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In support of the NFL’s taunting rule

The new point of emphasis around taunting has a lot of people up in arms. But consider a point Mike Tomlin has raised.

Detroit Lions free safety Tracy Walker III (21) stands and flexes over Cincinnati Bengals wide receiver Ja’Marr Chase (1) as he s called for a taunting penalty in the first quarter of the NFL Week 6 game between the Detroit Lions and the Cincinnati Bengals at Ford Field in Detroit on Sunday, Oct. 17, 2021. Sam Greene/The Enquirer / USA TODAY NETWORK

I’m on board with the NFL’s point of emphasis on taunting this season.

That’s not the same thing as saying I agree with all the flags that have been thrown because I don’t.

I do, however, support the league’s intent on this matter and thus am going to attempt to explain and defend it. Frankly, at this point, someone has to.

One glance at social media pretty much any time a taunting flag is thrown this year is all the evidence needed to realize most of you won’t agree with me even a little bit. That’s fine, at least you’ll hopefully understand it a little bit better.

The primary motivating factor behind the rule is that coaches, administrators, and the powers that be at lower levels of football have asked the NFL for it. Or at least made it clear to the NFL that the increase in taunting in pro football in recent years is having a negative impact at their level. You may not care about that but the NFL does and so do I.

“We’re trying to clean our game up. We embrace the responsibility of being the role models that we are,” Steelers head coach Mike Tomlin said this week when asked about it, adding, “We understand people at a lower level watch us and mimic what we do.”

By the way, that’s Mike Tomlin saying that. One of the coolest if not the coolest coach in the entire league. He’s not some septuagenarian owner screaming at the kids to get off his lawn from an ivory tower. Tomlin is actually on the NFL’s competition committee that decided to make this a point of emphasis this season in the first place. So is Titans head coach Mike Vrabel, by the way, who not only is one of the younger coaches in the NFL but actually played double digit seasons in the NFL so he knows “what it’s like” in the heat of the battle.

Unlike most of you, I watch a decent amount of high school and even some 7-on-7 football videos because of an athletic recruiting service, GoBigRecruiting.com, that I started my last year as a player. Some of the things I’ve seen the last couple of years are so disrespectful it makes my blood boil. I can’t tell you how many times a wide receiver “Mosses” a defensive back in a contested catch situation in 7-on-7 and then stands over them if they are on the ground or gets in their face or makes some other kind of demeaning gesture towards them.

Is that what we want? Is that a good thing? Frankly, I have no idea how the defender doesn’t immediately punch them in the face when they do it because that certainly would’ve been my reaction.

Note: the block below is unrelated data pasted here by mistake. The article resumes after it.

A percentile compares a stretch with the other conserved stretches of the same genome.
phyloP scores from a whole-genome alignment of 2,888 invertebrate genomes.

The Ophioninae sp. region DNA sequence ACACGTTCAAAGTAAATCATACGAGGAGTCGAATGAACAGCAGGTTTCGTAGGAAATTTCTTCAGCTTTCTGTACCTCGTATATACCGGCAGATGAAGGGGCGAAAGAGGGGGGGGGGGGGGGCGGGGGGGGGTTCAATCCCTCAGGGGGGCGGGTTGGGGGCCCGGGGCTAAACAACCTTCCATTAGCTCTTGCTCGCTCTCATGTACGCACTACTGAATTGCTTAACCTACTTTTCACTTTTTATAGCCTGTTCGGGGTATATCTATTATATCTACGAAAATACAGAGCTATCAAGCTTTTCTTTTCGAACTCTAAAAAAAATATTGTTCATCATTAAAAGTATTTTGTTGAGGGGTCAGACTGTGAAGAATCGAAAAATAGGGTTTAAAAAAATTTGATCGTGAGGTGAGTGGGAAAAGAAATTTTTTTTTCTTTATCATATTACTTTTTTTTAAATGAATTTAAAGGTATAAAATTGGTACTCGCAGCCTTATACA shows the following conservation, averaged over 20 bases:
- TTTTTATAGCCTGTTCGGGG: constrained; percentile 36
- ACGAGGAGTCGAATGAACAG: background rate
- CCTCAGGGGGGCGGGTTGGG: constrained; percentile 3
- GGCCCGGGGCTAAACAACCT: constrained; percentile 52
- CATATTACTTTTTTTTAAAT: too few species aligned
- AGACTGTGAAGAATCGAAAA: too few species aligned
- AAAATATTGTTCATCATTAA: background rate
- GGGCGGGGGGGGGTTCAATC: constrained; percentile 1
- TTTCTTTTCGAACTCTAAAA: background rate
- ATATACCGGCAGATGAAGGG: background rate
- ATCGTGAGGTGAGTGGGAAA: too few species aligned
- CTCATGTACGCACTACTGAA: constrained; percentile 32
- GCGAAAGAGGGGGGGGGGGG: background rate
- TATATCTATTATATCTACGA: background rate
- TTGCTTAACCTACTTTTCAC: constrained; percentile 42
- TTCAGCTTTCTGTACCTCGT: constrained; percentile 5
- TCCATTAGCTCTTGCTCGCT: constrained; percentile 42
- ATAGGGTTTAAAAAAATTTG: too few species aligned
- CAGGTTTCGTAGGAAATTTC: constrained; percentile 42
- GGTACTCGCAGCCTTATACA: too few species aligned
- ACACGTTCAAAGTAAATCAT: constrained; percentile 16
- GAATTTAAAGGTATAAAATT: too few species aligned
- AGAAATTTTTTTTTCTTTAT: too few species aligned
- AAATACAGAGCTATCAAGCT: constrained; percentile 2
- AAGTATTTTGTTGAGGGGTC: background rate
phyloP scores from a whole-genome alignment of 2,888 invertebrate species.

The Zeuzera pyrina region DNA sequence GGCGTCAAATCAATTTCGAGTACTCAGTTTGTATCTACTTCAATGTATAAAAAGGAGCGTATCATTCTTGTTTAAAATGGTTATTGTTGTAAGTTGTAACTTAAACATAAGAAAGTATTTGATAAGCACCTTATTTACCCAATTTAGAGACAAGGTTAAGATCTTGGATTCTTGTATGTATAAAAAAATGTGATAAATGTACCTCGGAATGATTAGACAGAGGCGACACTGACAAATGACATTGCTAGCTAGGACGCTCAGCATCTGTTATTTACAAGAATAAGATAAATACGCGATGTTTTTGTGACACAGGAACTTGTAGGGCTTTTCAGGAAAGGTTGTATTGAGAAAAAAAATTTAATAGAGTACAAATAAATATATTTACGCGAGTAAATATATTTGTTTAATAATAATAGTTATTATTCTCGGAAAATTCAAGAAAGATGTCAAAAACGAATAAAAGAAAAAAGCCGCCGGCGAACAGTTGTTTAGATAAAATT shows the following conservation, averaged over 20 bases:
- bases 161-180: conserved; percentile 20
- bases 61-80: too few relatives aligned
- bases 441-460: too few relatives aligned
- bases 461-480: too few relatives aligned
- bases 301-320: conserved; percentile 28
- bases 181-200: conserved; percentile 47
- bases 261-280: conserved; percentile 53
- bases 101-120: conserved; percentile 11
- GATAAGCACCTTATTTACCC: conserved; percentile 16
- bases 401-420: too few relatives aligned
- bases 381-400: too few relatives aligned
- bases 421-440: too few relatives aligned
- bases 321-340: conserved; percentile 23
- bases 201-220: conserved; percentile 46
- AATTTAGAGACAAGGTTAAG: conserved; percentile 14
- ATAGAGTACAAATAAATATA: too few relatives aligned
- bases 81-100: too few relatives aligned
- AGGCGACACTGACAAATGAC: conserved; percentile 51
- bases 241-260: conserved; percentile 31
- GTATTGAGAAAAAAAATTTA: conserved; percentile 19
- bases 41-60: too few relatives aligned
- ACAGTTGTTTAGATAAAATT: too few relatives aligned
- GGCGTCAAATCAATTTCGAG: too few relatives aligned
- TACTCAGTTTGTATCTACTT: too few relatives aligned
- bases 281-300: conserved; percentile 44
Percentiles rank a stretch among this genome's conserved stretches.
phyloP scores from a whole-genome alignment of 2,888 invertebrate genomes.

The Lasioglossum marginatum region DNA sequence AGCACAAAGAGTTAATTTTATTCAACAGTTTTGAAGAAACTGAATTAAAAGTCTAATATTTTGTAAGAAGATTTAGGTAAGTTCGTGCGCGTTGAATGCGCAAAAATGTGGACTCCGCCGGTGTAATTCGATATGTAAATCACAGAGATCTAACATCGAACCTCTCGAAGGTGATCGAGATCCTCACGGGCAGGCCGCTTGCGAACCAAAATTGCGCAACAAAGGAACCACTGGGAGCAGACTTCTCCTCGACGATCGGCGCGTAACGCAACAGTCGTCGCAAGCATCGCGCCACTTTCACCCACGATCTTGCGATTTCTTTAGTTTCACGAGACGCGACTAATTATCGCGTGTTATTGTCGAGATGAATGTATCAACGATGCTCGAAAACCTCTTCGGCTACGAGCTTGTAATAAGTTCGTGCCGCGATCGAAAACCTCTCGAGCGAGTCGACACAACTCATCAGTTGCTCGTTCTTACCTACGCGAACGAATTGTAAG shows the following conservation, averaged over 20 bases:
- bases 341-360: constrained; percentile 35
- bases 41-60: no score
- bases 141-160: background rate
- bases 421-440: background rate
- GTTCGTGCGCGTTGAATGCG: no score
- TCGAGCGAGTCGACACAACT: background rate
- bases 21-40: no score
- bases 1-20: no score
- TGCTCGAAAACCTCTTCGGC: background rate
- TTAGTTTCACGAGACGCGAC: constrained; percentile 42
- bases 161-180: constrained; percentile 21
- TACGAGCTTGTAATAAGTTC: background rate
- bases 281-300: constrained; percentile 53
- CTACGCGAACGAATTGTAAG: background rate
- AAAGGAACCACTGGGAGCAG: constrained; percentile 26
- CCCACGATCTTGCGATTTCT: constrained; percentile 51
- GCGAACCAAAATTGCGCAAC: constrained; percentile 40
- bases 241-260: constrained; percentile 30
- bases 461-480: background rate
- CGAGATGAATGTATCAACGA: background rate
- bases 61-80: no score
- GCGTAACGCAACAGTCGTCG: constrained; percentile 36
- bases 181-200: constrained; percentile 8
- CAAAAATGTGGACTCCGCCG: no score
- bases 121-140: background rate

And that, ultimately, is what the NFL is trying to get rid of and curtail as much as possible. They don’t want interactions that could lead to altercations, not only in NFL games but at every level of football.

One of the common refrains is that the NFL is trying to take the emotion out of the game with this rule. That’s just not the case. At this point, the NFL pretty much encourages the entire defense to celebrate together in the end zone after a turnover. They like when players show emotion and so do I, they just want it to be positive and celebratory with teammates as opposed to demeaning and confrontational with opponents. What’s so wrong about that?

Plus, at this point, every player in the NFL knows it’s a point of emphasis this season and that they are calling it tight so they can either complain about it or stop doing things that might put them in a position to get flagged. It’s a rule now so follow it.

What I do think is a fair criticism has been the enforcement. According to Ari Meirov of PFF, the NFL called 31 taunting penalties through the first nine weeks of this season which is 11 more than they called in the 2019 and 2020 seasons combined (20). That includes 12 in just Weeks 8 and 9 alone.

Perhaps the most controversial one of those came on Monday night in the game between the Bears and the Steelers when referee Tony Corrente threw a critical taunting foul on Bears edge rusher Cassius Marsh late in the game. I didn’t agree with the call although watching Corrente taunt Marsh as he flagged him for taunting by staring at him and holding his hand in the air like he just drained the game winning three pointer was an objectively hilarious and infuriating moment all wrapped into one.

In a video released by the league’s officiating department, Senior V.P. of Officiating Perry Fewell said that the call against Marsh was correct, and the officials will continue to enforce the point of emphasis against taunting.

“He takes several steps toward the Pittsburgh bench, posturing toward their sideline. Taunting is a point of emphasis to promote sportsmanship and respect for opponents. This was recommended by the competition committee and coaches,” Fewell said.

This is where the NFL loses me a little bit. You can have a happy medium and get the point across without calling a bunch of questionable fouls. Out of the 31 they’ve called this year I’d guess I’m probably on board with about 20 of them which is still a significant enough uptick to curtail behavior without impacting the outcome of games on borderline behavior.

Really, it’s not that different than how I feel about the uptick in roughing the passer penalties these days as well although that is perhaps a topic for another day.

Maybe.